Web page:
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In Parashat Miketz, Yosef's brothers encounter him disguised as the viceroy of Egypt, and he accuses them of espionage, jails them for three days, and makes a demand that they know their father would never allow. In his presence, they discuss their suspicion that they are being Divinely punished for their mistreatment of Yosef years earlier. They have no reservations discussing this in front of Yosef because (Gen. 42:23):

וְהֵם לֹא יָדְעוּ כִּי שֹׁמֵעַ יוֹסֵף כִּי הַמֵּלִיץ בֵּינֹתָם

They did not know that Joseph understood, for the interpreter was between them.

In other words (according to Rashi's intuitive explanation), during their entire encounter with their disguised brother, they'd been speaking Hebrew to an interpreter, who was translating into Egyptian for Yosef. So, they assumed that Yosef didn't know Hebrew and that they could therefore speak freely in this language.

I've always wondered why they weren't concerned that the translator himself would report their conversation to Yosef. Does the verse really mean that the interpreter had been between them, and now he was on a pistachio break? Or, was there some sacrosanct code of interpreters that they would never report on overheard conversations? If Yosef had Hebrew interpreters at his command, shouldn't they have suspected that he'd have Hebrew-understanding spies listening to their conversations also?

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up vote 6 down vote accepted

The sefer Binyan Ariel explains that since the gemara in Sotah implies that Pharaoh did not know Hebrew (Loshon Hakodesh), it was not the language of the land of Canaan, and so they were safe in assuming that the interpreter also only understood the Canaan language (the language which they had been using to speak to Yosef) but not Hebrew. Therefore they were not careful when they were speaking Hebrew amongst themselves in front of the interpreter.

However, they should have been careful not to speak amongst themselves in Hebrew in front of Yosef because he was ruler, and they should have therefore assumed that he knew all the languages since it was normal for rulers to know all languages. But because they saw that “the interpreter was between them” it was clear that Yosef did not know every language, because if he did he would not have needed an interpreter but would instead have spoken directly to his visitors in whatever language they spoke. From this they deduced that if he was not expert in all other languages, he certainly didn't know Hebrew, and therefore they were not careful when speaking amongst themselves in an language which not everyone spoke.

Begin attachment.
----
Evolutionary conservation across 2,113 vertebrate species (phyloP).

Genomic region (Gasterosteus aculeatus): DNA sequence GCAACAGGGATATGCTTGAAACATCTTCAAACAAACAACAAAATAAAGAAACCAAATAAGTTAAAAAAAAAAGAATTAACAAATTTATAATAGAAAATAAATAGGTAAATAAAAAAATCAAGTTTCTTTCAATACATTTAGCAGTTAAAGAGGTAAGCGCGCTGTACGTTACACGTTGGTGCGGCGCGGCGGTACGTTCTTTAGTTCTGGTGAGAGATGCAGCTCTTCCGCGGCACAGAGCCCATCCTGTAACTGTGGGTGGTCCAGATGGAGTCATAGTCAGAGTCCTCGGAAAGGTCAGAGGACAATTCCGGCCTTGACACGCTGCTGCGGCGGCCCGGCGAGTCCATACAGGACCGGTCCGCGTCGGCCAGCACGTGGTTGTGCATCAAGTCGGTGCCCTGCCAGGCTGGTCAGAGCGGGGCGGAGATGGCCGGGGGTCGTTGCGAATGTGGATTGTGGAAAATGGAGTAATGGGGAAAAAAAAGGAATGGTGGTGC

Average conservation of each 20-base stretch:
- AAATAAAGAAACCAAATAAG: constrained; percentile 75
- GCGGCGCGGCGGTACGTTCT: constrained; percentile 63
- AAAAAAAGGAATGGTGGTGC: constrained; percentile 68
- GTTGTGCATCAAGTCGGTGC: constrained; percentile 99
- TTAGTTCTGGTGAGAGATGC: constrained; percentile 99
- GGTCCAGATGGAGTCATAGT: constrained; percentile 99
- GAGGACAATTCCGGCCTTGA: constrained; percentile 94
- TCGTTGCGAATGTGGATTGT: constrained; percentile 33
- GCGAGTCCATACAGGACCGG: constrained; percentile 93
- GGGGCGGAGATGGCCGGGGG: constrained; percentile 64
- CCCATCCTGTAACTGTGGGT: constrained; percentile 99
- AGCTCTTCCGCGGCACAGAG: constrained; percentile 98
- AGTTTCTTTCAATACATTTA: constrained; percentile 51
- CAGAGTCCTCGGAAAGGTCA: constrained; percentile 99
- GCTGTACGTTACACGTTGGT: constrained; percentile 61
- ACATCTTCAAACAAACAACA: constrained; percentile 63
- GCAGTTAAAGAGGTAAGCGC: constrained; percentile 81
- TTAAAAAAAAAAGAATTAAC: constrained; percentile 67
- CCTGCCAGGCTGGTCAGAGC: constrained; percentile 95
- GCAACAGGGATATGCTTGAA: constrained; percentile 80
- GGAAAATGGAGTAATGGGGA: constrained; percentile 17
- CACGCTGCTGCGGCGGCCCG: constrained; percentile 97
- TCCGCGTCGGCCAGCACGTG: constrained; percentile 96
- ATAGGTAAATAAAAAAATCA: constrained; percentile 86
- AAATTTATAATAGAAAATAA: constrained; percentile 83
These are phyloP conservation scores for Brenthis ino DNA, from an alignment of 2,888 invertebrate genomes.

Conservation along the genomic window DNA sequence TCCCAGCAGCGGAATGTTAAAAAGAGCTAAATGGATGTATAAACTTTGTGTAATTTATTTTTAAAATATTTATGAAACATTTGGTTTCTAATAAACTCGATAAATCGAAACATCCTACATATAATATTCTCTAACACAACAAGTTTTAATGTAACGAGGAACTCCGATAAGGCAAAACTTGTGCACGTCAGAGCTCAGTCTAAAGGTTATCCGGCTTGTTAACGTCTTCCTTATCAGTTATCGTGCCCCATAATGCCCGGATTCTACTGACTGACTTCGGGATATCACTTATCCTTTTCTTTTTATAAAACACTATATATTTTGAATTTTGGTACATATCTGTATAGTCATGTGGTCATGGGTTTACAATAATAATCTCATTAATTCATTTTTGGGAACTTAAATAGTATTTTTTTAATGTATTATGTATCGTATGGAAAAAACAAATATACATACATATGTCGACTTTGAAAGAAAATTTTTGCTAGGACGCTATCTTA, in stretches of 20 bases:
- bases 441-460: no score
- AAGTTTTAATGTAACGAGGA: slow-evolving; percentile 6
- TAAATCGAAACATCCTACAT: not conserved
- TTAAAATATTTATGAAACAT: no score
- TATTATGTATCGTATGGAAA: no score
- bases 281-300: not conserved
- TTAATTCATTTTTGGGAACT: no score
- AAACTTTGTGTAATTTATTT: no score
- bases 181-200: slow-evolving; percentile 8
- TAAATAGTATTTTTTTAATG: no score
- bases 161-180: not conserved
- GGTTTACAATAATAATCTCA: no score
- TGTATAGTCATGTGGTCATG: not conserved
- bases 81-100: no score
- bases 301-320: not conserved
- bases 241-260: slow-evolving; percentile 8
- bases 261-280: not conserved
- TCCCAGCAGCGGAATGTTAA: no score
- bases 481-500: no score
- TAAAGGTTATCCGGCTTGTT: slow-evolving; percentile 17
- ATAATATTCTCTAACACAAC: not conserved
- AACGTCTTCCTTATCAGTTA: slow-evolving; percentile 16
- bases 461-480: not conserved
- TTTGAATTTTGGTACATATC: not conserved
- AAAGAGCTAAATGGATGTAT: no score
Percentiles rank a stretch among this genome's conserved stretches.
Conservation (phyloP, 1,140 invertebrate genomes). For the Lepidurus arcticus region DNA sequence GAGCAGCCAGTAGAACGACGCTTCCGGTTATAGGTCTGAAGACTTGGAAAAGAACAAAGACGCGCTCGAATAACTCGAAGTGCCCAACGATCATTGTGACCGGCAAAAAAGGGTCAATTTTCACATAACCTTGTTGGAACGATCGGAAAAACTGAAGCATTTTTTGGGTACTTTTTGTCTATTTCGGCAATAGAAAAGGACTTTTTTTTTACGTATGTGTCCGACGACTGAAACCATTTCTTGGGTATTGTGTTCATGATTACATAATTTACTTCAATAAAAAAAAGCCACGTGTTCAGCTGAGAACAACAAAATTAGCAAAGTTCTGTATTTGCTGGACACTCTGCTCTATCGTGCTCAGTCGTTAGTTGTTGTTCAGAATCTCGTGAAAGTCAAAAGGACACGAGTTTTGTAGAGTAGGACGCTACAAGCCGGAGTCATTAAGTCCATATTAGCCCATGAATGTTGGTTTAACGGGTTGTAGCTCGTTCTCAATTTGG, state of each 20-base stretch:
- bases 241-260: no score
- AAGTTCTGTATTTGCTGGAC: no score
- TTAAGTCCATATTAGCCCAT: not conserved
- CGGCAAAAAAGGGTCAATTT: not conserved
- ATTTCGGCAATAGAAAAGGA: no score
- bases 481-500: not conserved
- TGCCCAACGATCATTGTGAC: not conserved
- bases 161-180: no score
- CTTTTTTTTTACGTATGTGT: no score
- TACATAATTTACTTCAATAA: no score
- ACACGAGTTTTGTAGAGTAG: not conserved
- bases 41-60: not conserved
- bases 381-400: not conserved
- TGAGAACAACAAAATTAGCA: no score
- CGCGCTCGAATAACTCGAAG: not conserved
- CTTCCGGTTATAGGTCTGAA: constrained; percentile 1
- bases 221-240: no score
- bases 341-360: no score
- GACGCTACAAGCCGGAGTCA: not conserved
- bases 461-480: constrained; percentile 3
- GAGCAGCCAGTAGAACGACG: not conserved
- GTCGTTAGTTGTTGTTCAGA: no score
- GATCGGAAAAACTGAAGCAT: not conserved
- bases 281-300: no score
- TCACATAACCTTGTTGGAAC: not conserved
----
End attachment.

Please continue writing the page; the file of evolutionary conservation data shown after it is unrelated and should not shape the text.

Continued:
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The Sifsei Chachamim on that Rashi explains that the interpreter had been there in previous conversations, but right now wasn't present. I think that's what Rashi meant -- the interpreter had been there for all conversations WITH YOSEF -- but as those conversations had ended, he wasn't there now.

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Isn't it strange that these visitors would be hanging out with the viceroy in his audience chamber, but not in conversation with him? – Isaac Moses Dec 24 '09 at 15:52
@IsaacMoses Since Yosef had presented a "proposal" to them, they had to withdraw to consult among themselves as to how to answer. In that case, the interpreter would withdraw so they could be sure that noone understood them. Yosef, stayed on his throne, in earshot, but no-one else did. – sabbahillel Dec 21 '14 at 15:00

I think the brothers were lost unto themselves. They had no idea. No idea it was Yosef. No idea they were being understood. No idea they were on the verge of redemption. At such a point, maybe the interpreter was unnecessary because their words themselves were unnecessary. Yosef could judge by their actions and their hearts, not just their words.

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The only reason the interpreter was there was to make it look like Yosef didn't understand Hebrew. So, I'm not sure that Yosef's ability to read his brothers' hearts would impact his decision to keep the interpreter in the room. It seems pretty clear that Yosef was, in fact, hearing and understanding their conversation without their knowledge, not just their body language. – Isaac Moses Dec 23 '09 at 6:43

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